“I literally just made you cry Midoriya. I don’t want to bother you any more than I already have.”

At this, Midoriya’s face split into a giant grin as he once again was overcome by emotion – this time with helpless laughter. He pulled Hitoshi back down to the bench beside him as his mirth subsided.

“Shinsou, they were happy tears! and besides, I literally cry all the time. I cried two days ago because my friend’s pet rabbit hopped into my lap. I cried last week when All Might told me I did a good job in training. I’m just a crybaby. Always have been, always will be.”

“But I insulted you.” Hitoshi said.

“Yeah, it’s a really huge insult when someone calls your quirk really strong and tells you that you’re nice. I might never recover from the disrespect.”

“Still, I’m sorry,” He glanced over at the other boy, “Maybe you’re too nice. You shouldn’t let people walk all over you. I mean, I made you cry! You don’t deserve that.” Shinsou said.

“That’s very kind of you Shinsou, but you don’t have to worry about me. I actually have quite a thick skin. Don’t forget I grew up with Bakugou Katsuki.”

“Yikes.” Hitoshi murmured, and was surprised when Midoriya let out another peal of laughter.

“I know Kacchan can be intense, but he’s actually come a really long way since middle school!”

“I… actually can’t even imagine a more intense version of Bakugou. Or a child version of Bakugou. It’s pretty unlikely that childhood friends would end up UA Hero Course classmates. What were you like as a kid, growing up with a living bomb as a friend? I bet you two made an interesting pair.”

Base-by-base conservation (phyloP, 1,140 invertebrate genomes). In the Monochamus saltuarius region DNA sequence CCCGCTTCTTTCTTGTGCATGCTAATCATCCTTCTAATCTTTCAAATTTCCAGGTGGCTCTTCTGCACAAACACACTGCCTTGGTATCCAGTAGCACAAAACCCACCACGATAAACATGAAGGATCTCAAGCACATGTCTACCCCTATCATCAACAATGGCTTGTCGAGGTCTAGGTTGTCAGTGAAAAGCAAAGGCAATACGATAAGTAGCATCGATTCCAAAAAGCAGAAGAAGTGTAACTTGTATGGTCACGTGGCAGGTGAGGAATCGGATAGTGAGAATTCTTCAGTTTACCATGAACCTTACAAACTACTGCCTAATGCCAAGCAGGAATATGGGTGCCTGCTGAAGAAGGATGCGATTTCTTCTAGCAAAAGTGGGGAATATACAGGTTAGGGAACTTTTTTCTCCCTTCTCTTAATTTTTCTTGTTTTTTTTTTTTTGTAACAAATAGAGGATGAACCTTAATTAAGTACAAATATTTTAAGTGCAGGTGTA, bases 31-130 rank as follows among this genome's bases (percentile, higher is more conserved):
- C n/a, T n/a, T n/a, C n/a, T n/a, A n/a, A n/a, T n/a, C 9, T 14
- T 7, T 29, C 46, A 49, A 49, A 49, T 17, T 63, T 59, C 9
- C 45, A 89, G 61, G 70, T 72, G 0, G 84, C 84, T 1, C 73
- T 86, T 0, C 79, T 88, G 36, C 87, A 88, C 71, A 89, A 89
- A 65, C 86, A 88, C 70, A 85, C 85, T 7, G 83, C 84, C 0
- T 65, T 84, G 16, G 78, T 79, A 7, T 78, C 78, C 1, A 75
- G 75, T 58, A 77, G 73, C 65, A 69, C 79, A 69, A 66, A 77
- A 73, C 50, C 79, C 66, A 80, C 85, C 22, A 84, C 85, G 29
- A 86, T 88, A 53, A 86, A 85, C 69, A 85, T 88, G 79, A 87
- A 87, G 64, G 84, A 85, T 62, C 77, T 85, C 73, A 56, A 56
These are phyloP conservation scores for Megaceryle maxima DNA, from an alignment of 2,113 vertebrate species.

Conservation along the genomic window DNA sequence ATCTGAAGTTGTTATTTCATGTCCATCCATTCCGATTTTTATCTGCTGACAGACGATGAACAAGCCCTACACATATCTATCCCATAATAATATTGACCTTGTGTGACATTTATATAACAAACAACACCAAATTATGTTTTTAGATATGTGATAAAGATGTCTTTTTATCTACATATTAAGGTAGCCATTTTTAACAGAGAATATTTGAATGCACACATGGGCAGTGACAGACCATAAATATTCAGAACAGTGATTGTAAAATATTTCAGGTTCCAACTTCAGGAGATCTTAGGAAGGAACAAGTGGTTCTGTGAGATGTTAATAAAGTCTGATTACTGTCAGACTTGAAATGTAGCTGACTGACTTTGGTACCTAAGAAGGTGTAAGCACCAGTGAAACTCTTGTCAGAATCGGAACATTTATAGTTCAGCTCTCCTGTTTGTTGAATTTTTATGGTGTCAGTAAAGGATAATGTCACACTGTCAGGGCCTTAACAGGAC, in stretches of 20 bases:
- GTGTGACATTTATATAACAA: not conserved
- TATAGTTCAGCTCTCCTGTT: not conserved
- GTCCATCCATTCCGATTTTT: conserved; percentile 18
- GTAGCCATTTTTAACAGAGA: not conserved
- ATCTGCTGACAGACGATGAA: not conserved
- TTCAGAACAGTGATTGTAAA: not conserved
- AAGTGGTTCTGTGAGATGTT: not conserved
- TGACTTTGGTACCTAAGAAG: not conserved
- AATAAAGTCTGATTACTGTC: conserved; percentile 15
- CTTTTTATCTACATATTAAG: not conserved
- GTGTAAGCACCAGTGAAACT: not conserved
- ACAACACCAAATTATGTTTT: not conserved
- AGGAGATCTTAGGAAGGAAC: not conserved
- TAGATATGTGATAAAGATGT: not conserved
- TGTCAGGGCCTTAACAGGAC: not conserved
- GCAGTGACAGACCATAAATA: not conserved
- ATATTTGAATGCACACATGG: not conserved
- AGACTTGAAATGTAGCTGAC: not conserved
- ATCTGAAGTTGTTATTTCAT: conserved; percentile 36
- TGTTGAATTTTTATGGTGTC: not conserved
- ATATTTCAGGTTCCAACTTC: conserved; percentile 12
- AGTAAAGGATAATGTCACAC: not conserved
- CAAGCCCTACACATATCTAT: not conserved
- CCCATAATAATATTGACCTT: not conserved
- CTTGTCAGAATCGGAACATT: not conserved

To Hitoshi’s surprise, Midoriya’s smile faded, and the good mood of only a moment before drained out of his face, replaced with something much quieter.

“We were really close when we were little, but Kacchan didn’t… well, we drifted apart as we got older. I’m not really sure where we are now. It’s hard to explain. Kacchan and I have sort of always been in each other’s orbit though.” He smiled thinly, and Hitoshi nodded. Both boys sat in silence for a long moment, looking out at the dense forest around them.

Midoriya clapped his hands together, breaking the silence and somber mood. “Ok,” he said, “now stand up, we need to stretch.” Midoriya rose and raised a bent leg behind him, holding his sneakered foot in one hand. Hitoshi copied him, wobbling a bit as he struggled for balance before finally setting one hand on the back of the bench. “This one stretches out your quad muscle, and it’s really important to do after running!” Once again Midoriya seemed to be an endless font of information.

Hitoshi continued to follow Midoriya’s lead as they continued to move through the series of poses. For each one the hero course student chattered about what muscle groups they were stretching and why the stretch itself was important.

“How’d you learn so much about this stuff?” Hitoshi said, as they both sat on the ground with their legs folded in butterfly wings. “Do they teach it all in the hero course?”

Midoriya hummed softly. “They teach some of it in the hero course, but I did a lot of reading on my own.”